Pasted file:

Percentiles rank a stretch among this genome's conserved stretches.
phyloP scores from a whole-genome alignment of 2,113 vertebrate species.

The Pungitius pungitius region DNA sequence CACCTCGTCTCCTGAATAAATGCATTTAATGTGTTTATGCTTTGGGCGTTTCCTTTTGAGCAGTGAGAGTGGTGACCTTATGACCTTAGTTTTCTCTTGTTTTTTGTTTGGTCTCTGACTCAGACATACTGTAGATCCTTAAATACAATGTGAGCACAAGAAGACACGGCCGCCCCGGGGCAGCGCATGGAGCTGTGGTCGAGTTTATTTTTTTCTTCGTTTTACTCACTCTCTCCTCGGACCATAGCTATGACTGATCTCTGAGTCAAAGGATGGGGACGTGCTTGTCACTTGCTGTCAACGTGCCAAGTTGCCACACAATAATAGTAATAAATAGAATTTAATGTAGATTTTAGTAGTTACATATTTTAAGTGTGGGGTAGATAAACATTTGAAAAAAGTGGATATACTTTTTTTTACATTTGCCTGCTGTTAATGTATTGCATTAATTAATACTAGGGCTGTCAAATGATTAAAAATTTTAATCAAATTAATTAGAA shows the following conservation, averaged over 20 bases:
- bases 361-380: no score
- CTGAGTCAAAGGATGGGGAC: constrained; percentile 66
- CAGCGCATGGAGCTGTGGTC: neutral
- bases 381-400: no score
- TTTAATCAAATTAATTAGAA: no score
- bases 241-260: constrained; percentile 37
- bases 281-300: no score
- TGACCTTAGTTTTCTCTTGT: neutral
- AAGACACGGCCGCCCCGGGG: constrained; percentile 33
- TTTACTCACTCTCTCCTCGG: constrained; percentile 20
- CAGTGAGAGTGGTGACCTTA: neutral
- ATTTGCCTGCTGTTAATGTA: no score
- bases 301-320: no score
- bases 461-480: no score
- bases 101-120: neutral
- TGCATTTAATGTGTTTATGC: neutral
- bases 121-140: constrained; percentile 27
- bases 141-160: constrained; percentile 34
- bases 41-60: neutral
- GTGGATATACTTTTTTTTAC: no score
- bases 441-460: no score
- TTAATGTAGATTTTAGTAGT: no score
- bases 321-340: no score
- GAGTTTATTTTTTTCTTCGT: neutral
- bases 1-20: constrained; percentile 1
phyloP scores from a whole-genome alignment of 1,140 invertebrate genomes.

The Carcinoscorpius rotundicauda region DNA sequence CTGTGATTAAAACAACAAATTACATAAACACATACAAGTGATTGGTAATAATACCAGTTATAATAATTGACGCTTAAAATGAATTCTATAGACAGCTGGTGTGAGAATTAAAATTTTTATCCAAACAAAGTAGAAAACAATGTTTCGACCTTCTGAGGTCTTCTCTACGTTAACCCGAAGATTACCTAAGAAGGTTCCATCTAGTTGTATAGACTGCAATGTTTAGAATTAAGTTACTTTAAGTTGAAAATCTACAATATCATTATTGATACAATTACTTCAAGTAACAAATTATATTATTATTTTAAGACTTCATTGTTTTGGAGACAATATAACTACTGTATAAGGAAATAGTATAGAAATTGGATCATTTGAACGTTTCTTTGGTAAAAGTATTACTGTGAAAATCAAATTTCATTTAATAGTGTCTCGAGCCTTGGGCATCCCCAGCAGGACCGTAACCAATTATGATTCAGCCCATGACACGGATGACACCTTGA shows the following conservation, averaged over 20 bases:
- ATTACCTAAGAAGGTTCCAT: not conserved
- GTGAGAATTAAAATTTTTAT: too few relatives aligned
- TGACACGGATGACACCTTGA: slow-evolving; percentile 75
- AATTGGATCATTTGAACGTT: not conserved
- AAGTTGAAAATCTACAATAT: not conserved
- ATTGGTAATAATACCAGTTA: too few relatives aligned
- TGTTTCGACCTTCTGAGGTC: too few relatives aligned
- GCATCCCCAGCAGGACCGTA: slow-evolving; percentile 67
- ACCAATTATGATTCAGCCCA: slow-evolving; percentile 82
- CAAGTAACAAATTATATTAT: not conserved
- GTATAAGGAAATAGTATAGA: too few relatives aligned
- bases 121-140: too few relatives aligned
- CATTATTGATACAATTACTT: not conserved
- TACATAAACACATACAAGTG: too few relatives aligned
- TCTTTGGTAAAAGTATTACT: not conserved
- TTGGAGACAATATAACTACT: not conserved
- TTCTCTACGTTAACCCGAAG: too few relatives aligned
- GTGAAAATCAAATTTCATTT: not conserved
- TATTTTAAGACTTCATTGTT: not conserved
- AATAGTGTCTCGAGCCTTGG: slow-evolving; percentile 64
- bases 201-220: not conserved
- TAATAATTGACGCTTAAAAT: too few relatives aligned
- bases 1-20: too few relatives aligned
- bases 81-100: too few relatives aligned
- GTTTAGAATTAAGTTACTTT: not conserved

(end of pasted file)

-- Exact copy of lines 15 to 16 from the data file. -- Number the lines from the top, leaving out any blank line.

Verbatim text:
- ATTTGCCTGCTGTTAATGTA: no score
- bases 301-320: no score